CAMERA CLUB: Mobile phones put in the picture

Half of all browsing and internet shopping happens on mobile phone. This change to mobile technology makes traditional computers redundant for many purposes.

Stand-alone cameras are also dethroned with 90% of photos shot using mobiles.

Smartphone photography is usually quite different from most images shot with interchangeable lens cameras (ILCs). “Different” implies neither better nor worse. As phone cameras get more

sophisticated, people are discovering they can create pleasing photographic art with their mobiles.

Although, this branch of photography is still dominated by portraits of pouting, plastic-skinned people, there is a superb potential to produce other types images using a phone. Landscapes, street photography, macro and abstracts are all viable using mobiles. Furthermore, phone cameras are now approved for taking UK passport photos.

It is also possible to manage our ILCs using our mobiles. Many cameras connect to phones wirelessly.

One can control the exposure, as well as upload and process jpeg images using any one of a myriad of phone apps. Sharing the images to social media and saving them to the cloud becomes instantly possible too.

Some free apps allow developing and processing images created in the phones. Pixlr, Snapseed are popular examples. On1 has just released a free mobile app that can also link with the On1 installed on your computer, making it much easier to share images to Instagram and other social media. You can read about that by typing this into your web browser’s address bar: bit.ly/On1-360. Lightroom also has similar functionality.

There are, of course, branches of photography that are not yet feasible with mobiles. For example, sports and wildlife require telephoto lenses. The tiny sensors in phones mean that dynamic range, colour gamut and low light performance will never equal contemporary ILCs. You can’t defy the laws of physics!

Other shortcomings exist too. Dealing with multiple large raw files is not practical on a phone. Also, the small sized phone screens lack the precision for accurately developing an image compared with a computer. I even find the laptop, on which I am writing this article, too small and lacking in definition for processing images. I use the desktop computer I designed and built for my photographic work with twin calibrated screens.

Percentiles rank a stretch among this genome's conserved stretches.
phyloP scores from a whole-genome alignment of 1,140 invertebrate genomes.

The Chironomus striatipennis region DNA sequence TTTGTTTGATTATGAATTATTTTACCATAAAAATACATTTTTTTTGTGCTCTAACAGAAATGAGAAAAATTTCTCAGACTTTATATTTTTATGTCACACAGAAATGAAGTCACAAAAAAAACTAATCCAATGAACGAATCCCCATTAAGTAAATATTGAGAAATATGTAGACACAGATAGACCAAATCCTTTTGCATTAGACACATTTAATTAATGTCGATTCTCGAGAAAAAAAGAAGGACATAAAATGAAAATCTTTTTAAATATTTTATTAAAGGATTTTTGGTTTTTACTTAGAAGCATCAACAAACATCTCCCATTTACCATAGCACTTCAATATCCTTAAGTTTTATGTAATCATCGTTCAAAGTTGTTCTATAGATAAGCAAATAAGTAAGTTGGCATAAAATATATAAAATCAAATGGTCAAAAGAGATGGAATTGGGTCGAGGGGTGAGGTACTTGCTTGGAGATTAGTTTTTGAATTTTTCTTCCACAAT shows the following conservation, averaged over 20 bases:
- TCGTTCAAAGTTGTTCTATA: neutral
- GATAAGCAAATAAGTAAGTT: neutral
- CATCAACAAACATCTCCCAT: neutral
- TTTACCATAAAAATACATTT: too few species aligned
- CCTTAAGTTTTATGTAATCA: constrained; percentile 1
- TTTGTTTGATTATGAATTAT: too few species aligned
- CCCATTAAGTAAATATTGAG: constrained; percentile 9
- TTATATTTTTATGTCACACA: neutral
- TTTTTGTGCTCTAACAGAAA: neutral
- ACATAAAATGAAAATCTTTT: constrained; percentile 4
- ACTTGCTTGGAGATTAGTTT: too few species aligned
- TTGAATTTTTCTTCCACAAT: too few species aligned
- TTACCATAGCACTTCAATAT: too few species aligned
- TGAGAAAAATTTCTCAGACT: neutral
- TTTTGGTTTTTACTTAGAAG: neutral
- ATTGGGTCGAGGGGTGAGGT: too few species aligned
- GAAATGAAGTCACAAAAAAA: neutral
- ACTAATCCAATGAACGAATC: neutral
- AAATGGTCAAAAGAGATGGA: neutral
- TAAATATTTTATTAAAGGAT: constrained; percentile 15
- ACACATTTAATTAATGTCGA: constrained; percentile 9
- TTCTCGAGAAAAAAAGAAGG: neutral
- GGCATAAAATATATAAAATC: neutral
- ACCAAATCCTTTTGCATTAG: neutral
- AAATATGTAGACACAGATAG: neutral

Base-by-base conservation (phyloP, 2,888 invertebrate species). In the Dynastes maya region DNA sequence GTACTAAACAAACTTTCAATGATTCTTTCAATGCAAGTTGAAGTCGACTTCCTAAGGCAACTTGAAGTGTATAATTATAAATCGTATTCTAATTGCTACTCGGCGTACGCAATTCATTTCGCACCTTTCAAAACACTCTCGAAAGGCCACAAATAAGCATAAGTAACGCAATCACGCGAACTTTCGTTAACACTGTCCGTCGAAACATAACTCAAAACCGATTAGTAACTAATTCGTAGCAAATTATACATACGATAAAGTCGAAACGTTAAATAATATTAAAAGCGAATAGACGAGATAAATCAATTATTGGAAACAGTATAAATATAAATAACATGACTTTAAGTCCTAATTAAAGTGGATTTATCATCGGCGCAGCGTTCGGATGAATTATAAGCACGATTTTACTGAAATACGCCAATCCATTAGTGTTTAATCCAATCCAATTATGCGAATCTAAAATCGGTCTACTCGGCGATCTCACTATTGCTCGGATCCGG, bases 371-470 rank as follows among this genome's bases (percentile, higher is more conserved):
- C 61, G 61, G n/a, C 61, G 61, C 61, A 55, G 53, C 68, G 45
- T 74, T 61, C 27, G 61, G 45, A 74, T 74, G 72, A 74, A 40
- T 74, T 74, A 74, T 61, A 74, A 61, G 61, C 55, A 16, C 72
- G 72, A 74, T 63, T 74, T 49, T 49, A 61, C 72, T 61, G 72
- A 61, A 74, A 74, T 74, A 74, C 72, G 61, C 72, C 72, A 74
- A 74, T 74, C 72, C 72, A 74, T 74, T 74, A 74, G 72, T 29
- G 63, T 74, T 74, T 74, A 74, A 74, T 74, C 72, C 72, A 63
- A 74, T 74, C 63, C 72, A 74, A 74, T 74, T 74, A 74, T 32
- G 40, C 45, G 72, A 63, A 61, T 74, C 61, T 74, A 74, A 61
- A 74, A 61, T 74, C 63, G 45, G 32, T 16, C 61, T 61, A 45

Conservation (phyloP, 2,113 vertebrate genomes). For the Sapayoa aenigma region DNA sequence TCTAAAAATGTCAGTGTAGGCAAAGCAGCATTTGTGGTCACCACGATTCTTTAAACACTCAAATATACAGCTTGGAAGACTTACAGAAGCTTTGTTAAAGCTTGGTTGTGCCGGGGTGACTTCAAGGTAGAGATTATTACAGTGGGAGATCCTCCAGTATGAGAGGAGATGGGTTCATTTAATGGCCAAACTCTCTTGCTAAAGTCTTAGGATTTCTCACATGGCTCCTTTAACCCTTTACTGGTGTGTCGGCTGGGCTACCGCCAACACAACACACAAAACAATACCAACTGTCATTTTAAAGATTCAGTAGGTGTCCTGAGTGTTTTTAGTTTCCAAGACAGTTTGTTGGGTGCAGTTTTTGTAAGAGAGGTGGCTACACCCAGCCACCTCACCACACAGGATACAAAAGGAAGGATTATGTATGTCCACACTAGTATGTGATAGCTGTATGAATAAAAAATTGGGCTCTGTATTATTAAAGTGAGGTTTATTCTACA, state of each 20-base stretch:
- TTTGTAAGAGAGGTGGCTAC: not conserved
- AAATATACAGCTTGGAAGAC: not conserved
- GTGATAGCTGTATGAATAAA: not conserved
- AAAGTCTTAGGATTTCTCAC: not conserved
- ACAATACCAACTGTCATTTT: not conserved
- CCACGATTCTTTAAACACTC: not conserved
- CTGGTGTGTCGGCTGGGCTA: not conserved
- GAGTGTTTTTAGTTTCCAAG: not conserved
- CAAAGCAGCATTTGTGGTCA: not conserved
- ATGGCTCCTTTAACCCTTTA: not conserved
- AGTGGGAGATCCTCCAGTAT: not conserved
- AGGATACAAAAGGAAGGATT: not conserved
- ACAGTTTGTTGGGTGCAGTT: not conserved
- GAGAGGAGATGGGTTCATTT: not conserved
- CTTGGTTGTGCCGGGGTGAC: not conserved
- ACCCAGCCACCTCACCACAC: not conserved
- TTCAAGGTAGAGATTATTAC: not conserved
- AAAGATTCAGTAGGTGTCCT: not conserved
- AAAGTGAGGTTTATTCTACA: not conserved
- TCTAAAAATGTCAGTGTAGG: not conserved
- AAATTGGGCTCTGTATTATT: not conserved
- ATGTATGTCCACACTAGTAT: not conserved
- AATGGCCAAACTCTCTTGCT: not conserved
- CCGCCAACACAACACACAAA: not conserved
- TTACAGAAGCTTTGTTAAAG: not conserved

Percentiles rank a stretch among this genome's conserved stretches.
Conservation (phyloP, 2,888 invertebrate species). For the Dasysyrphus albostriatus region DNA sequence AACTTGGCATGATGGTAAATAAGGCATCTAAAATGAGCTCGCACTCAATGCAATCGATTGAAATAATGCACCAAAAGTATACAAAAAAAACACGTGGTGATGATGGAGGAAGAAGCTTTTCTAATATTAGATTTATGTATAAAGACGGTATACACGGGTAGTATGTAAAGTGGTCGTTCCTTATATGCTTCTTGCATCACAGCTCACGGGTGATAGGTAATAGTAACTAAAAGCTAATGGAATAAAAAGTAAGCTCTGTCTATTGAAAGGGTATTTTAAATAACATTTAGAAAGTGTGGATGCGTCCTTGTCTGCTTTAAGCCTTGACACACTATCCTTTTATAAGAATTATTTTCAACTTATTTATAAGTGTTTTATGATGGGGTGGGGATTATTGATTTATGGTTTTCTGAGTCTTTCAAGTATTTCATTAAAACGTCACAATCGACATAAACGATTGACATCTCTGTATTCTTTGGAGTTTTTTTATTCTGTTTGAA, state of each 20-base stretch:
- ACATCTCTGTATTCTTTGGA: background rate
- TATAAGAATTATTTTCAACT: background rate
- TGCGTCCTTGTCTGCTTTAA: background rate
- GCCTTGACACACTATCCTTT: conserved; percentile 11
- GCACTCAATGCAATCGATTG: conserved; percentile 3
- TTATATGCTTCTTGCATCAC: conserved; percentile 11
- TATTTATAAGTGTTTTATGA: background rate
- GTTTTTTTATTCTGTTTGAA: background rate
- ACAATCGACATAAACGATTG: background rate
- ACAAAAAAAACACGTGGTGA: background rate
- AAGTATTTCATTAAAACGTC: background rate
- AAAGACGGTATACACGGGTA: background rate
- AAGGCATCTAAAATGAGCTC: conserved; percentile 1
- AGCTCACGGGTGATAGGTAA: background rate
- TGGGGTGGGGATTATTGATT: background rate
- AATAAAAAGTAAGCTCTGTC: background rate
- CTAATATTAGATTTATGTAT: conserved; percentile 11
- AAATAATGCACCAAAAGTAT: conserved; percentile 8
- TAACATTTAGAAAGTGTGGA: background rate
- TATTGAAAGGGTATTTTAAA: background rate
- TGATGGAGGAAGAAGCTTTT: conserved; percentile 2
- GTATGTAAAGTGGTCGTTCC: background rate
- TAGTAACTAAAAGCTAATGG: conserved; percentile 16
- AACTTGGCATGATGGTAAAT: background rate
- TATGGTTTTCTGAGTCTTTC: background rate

Most professional photographers have been told, “You must have a good camera,” by someone who likes their images. Lay people do not recognise the planning, experience and effort go into creating an image. I am sure the misbelief that you just need a good camera led to the historic boom in camera sales. Hundreds of thousands of people saw great photographic art and wanted to create the same. Consequently, they bought expensive cameras.

In this era of instant self-gratification, they expected great results on every press of the shutter. But, inevitably, they found they did not know how to use their camera and were unable to recreate those terrific shots. Consequently, there are now hundreds of thousands of advanced cameras sitting in cupboards, remaining virtually untouched.

I wonder where technology will take us next with photography. The ongoing drop in camera sales suggests that most photographers are satisfied with the cameras they have now and do not need to upgrade. Cameras have also reached a level of sophistication where they do almost everything the photographer needs. The one thing I would really like in a camera would be the addition of a SIM card so I can directly upload raw files to my cloud service as I shoot them. Perhaps the next evolutionary step is for cameras to have mobile phones integrated into them and not the other way around.